Exposure to real life conversations and willingness to participate in said conversations are key to learning any foreign language. This is also true for any language associated with an area of specialty, even if the words are in English. If there is unfamiliarity with the concepts, it might as well be foreign. The language has to be learned in order to communicate within that sphere. Its not just a conspiracy. Specific terms are necessary for the adequate communication of ideas, but it is easy to be overwhelmed and paralyzed by this. Which brings me to another key that I find useful in learning anything: Tenaciousness. This I claim as a primary tool in learning the language of the stock market.
A “real life” conversation in the stock market probably means that real money needs to be involved. Sure, you might want to learn some foundational terminology and theory, but sooner rather than later, the hands have to get dirty for the lessons to sink in. If the thought of risk is deterring you from full engagement, I refer you to two previous posts The Moral Superiority of a Wise Investment Strategy and Investitopia. Get ahold of the idea that there is NO use of money that is risk free. If you value the money that you acquire, you will want to manage it somehow, not only how to spend it, but how to save and invest.
I find the learning process is greatly enhanced by having others to talk to about the subject. There are advantages to both having input from those who are ahead of me in the game (my husband, also my father) and having opportunity to pass on what I have learned, however small and fuzzy it is. ( Hi, kids!) You don’t have to thoroughly understand everything to spark the learning of others. This is a good time to recommend an organization that I recently joined, at the counsel of my father, called The American Association of Individual Investors. They have a wealth (ha ha) of information on line that includes very basic explanatory articles. There are also many local chapters that meet. In my group, a large variation of experience is represented. It has been a nice way to get exposure to the phenomena and language of the stock market. I greatly appreciate this group and how they make me feel at home there.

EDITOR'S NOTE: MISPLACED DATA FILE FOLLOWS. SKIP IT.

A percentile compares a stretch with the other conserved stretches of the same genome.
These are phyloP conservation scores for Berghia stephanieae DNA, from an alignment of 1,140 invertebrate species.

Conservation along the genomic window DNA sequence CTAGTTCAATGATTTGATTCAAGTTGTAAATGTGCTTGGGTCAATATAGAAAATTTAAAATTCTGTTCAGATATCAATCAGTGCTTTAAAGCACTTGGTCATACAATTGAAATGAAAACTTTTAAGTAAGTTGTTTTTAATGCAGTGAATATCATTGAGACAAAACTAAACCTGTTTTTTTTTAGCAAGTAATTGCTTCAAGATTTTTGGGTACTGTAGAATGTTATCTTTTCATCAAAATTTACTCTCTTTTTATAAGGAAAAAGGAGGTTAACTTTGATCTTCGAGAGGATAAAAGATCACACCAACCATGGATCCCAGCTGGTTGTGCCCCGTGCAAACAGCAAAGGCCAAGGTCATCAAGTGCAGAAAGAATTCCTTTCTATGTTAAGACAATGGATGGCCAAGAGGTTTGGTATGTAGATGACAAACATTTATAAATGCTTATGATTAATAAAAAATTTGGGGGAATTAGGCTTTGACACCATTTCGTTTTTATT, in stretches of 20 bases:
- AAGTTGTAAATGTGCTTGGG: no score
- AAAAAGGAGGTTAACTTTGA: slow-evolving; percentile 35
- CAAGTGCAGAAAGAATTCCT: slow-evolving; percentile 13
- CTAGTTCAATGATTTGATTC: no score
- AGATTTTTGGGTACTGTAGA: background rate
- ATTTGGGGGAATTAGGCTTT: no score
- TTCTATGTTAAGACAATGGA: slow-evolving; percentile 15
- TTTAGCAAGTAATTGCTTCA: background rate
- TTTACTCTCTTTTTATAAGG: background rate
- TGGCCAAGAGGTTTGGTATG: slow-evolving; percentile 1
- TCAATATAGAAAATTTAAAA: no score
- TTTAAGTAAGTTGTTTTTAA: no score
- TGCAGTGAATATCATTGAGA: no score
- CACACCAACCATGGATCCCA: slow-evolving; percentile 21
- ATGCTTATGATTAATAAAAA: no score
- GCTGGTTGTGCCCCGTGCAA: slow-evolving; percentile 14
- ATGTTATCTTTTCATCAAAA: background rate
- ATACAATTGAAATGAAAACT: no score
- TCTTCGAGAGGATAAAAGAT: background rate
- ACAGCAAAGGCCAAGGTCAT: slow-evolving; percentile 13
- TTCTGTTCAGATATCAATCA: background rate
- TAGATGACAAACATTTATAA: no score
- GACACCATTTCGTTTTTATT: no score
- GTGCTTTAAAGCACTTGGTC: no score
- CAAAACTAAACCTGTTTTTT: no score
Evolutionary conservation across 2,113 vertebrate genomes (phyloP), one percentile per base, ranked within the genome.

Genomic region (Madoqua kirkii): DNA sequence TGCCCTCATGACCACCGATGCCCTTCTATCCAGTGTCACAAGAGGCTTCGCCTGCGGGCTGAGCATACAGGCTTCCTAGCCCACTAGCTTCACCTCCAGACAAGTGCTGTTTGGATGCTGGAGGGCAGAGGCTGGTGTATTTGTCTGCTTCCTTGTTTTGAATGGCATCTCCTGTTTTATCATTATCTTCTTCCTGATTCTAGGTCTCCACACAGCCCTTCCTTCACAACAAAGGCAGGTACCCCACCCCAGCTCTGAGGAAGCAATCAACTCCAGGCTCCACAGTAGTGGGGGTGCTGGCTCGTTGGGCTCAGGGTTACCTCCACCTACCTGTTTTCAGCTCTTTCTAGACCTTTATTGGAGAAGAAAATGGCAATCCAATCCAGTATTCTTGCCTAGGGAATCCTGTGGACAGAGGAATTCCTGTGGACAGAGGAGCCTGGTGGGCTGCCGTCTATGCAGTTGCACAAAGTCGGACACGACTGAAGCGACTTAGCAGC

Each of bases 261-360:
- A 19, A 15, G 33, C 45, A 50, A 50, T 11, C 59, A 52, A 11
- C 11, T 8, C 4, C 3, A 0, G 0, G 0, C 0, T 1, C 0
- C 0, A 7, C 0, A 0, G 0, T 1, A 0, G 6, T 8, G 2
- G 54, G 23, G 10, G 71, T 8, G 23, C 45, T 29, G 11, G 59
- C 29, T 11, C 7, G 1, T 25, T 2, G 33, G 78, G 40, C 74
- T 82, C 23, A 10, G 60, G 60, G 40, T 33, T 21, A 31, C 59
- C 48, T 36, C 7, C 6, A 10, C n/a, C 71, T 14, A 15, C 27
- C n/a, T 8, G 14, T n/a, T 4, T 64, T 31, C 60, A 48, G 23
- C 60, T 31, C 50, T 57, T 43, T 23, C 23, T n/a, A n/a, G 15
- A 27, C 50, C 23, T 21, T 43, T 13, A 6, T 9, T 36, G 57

There are a few blogs and books that I have read that I will save to talk about in a later post, because learning any language is an ongoing affair. The more one uses it, the better one is able to express and understand. So, if you are reading this, you are part of my endeavor to gain proficiency in the language of the stock market! Thank you!